Our hearts are amazing little muscles. They are slightly larger than our fists, yet they are powerful enough to supply our organs, limbs, and complex inner systems with the blood and nutrients they need to keep our bodies functioning and healthy.
Most of the time our hearts go about their business of beating 100,000 times a day pumping about 2,000 gallons of blood, and we barely notice. But as we age, our hearts become more vulnerable to the wear and tear of our lifestyles.
Some 785,000 American have first-time heart attacks annually and one-third of all deaths in the United States are from cardiovascular disease, according to the journal Circulation.
Would you notice if something were wrong with your heart?
Posted July 12, 2011 at 1:13 am
by Gretchen Reynolds
Why does exercise make us happy and calm? Almost everyone agrees that it generally does, a conclusion supported by research. A survey by Norwegian researchers published this month, for instance, found that those who engaged in any exercise, even a small amount, reported improved mental health compared with Norwegians who, despite the tempting nearness of mountains and fjords, never got out and exercised.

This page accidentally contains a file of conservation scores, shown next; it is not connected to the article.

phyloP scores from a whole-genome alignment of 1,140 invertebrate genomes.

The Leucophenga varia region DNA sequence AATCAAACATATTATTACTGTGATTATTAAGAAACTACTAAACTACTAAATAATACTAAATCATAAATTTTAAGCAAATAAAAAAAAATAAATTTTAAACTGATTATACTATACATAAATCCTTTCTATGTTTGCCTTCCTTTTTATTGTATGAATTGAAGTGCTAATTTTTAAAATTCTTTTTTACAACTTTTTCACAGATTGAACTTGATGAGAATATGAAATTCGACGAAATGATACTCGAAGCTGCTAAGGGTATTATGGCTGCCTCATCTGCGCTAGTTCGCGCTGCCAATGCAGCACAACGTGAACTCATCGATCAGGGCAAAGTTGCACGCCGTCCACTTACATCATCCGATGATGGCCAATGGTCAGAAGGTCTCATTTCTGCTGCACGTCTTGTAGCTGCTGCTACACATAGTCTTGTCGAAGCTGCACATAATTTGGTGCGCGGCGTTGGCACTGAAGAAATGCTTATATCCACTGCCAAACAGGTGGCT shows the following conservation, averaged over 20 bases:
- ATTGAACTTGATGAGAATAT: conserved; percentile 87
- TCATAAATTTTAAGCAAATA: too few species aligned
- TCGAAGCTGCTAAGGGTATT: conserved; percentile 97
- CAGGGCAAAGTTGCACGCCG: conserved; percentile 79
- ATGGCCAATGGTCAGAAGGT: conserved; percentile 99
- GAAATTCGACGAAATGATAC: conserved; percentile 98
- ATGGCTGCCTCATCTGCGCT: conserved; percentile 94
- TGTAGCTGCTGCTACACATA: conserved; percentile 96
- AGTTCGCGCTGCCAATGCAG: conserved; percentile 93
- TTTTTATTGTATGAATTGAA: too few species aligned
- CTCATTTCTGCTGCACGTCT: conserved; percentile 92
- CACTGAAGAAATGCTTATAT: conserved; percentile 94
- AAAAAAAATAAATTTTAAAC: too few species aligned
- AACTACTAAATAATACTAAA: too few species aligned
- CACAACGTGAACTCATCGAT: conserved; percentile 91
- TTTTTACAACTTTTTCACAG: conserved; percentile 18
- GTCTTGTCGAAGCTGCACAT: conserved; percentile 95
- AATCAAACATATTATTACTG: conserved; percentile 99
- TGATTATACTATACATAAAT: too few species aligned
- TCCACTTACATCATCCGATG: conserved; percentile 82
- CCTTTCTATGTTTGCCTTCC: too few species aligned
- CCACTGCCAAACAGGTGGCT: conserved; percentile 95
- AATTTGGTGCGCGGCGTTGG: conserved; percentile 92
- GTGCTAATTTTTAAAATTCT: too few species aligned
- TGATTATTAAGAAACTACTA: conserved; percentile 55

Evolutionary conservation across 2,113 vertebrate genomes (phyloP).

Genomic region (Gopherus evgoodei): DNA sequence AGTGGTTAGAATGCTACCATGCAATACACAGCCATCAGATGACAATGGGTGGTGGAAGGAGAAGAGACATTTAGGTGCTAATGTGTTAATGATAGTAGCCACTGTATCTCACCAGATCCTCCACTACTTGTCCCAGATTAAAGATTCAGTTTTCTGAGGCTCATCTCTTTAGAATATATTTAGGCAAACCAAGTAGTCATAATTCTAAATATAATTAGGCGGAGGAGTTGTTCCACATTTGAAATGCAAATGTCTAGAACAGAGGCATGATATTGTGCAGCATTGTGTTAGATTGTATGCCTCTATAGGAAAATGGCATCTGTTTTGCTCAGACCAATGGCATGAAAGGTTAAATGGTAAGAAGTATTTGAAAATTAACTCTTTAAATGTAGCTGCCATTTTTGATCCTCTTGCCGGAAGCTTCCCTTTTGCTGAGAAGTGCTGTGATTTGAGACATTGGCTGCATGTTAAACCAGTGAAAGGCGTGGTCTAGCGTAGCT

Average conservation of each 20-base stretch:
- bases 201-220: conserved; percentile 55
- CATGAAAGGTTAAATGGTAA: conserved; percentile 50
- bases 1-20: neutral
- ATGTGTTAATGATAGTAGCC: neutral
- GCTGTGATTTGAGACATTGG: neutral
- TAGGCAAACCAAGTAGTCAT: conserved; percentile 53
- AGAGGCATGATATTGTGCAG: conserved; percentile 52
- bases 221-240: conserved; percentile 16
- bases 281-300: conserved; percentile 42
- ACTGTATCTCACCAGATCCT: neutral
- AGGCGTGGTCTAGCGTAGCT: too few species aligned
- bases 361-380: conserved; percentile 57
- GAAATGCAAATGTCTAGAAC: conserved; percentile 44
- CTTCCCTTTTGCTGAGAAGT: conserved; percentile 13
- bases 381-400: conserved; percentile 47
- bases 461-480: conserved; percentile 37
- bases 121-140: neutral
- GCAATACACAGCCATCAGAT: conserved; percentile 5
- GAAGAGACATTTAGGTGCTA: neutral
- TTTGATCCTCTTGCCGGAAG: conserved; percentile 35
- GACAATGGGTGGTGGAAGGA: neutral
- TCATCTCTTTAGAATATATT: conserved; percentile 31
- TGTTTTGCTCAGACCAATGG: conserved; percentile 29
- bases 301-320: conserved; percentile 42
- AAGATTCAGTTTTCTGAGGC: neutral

A separate study, presented last month at the annual meeting of the American College of Sports Medicine, showed that six weeks of bicycle riding or weight training eased symptoms in women who’d received a diagnosis of anxiety disorder.
The weight training was especially effective at reducing feelings of irritability, perhaps (and this is my own interpretation) because the women felt capable now of pounding whomever or whatever was irritating them.
But just how, at a deep, cellular level, exercise affects anxiety and other moods has been difficult to pin down.
Posted July 10, 2011 at 11:32 am
by Dr. Mercola
Eating wheat may not be beneficial to your health. Among many other reasons, each grain contains about one microgram of Wheat Germ Agglutinin (WGA). Even in small quantities, WGA can have profoundly adverse effects. It may be pro-inflammatory, immunotoxic, cardiotoxic … and neurotoxic.
According to an article on Green Med Info:
“WGA can pass through the blood brain barrier (BBB) through a process called ‘adsorptive endocytosis’ … WGA may attach to the protective coating on the nerves known as the myelin sheathand is capable of inhibiting nerve growth factor which is important for the growth, maintenance, and survival of certain target neurons. WGA binds to N-Acetylglucosamine which is believed to function as an atypical neurotransmitter functioning in nocioceptive (pain) pathways.”